The 16 states that have back-to-school tax-free holidays this year are Alabama, Arkansas, Connecticut, Florida, Iowa, Maryland, Massachusetts, Mississippi, Missouri, New Mexico, Ohio, Oklahoma, South Carolina, Tennessee, Texas and Virginia.


When: July 16-18

What is tax-free:

  • Clothing and shoes — $100 or less.
  • Computers and related equipment — $750 or less.
  • School supplies — $50 or less.
  • Books — $30 or less.


When: Aug. 7-8

What is tax-free:

  • Clothing and shoes — less than $100 per item.
  • Clothing accessories — less than $50 per item.
  • School supplies — no price threshold, but must be on the state’s list of approved items.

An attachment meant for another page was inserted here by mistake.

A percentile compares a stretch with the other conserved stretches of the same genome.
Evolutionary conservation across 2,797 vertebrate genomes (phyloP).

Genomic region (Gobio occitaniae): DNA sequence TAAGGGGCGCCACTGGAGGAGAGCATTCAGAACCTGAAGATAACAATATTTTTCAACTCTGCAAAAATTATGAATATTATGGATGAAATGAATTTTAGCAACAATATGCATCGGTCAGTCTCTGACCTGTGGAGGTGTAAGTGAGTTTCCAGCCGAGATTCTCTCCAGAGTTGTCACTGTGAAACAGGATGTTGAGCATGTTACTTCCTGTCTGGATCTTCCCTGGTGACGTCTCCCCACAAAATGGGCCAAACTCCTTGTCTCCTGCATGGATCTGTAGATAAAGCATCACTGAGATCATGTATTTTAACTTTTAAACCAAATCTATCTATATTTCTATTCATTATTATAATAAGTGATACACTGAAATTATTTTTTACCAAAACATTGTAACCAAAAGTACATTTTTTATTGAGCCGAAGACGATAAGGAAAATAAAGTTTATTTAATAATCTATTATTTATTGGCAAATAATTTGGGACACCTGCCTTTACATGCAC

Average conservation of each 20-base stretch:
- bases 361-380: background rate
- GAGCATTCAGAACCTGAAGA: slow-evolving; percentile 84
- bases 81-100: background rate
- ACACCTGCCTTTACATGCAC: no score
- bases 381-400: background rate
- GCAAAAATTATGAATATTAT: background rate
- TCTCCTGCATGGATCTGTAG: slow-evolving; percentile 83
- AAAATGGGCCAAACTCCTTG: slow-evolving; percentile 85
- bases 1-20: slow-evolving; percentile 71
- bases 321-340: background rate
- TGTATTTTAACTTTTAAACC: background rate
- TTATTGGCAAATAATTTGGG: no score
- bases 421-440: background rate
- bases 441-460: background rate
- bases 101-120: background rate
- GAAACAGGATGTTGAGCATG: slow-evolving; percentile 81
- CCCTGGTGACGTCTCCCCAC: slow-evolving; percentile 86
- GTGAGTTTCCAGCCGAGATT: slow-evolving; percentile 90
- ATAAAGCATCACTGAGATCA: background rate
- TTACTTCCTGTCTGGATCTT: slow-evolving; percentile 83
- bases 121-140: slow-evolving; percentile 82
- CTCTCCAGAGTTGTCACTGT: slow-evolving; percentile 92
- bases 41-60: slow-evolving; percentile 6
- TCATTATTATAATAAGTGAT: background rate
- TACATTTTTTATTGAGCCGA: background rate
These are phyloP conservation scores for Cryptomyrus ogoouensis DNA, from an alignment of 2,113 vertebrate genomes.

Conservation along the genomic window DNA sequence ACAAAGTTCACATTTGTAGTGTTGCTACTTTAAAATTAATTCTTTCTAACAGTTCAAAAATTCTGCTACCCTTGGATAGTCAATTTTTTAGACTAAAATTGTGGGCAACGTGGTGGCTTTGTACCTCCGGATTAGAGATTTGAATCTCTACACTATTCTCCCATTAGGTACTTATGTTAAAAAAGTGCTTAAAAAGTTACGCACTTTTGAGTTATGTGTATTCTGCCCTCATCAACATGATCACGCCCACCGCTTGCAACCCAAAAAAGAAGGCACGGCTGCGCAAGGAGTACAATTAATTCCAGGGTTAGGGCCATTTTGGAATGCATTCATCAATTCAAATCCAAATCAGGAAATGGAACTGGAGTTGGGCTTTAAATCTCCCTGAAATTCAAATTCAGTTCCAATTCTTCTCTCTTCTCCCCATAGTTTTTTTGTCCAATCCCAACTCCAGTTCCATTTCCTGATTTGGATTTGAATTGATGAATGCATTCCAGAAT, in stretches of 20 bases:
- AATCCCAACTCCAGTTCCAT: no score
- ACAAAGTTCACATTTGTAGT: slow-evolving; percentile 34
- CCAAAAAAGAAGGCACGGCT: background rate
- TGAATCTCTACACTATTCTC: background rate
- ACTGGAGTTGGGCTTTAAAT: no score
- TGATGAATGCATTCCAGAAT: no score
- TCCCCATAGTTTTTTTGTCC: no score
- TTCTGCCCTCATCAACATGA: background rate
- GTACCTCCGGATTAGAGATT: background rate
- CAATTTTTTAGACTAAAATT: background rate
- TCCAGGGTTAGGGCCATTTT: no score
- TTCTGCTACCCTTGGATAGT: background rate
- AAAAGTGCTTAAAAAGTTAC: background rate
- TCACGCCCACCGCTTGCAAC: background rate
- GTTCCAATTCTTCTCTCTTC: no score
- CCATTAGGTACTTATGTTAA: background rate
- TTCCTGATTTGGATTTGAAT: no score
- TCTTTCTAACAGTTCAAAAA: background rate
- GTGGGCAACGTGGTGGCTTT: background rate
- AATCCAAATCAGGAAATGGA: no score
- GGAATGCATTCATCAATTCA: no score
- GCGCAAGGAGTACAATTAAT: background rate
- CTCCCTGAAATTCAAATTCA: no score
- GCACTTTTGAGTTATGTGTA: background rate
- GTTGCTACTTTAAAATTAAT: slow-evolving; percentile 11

• Computers and electronic devices — no price threshold, but must be on the state’s list of approved items.


When: Aug. 15-21

What is tax-free:

  • Clothing and shoes — less than $100 per item.


When: July 31-Aug. 9

What is tax-free:

  • Computers and related equipment — $1,000 or less per item.
  • Clothing, accessories and shoes — $60 or less per item.
  • School supplies — $15 or less per item.


When: Aug. 6-7

What is tax-free:

  • Clothing and shoes — less than $100 per item.
A person shops for a book bag.
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When: Aug. 8-14

What is tax-free:

  • Clothing and shoes — $100 or less per item.
  • Bookbags/backpacks — the first $40 is tax-free.


When: Aug. 14-15

What is tax-free:

  • Most consumer products — $2,500 or less per item.
  • Clothing — Massachusetts does not charge any sales tax on clothes under $175 year round.


When: July 30-31

What is tax-free:

  • Clothing, shoes and school supplies — less than $100 per item.


When: Aug. 6-8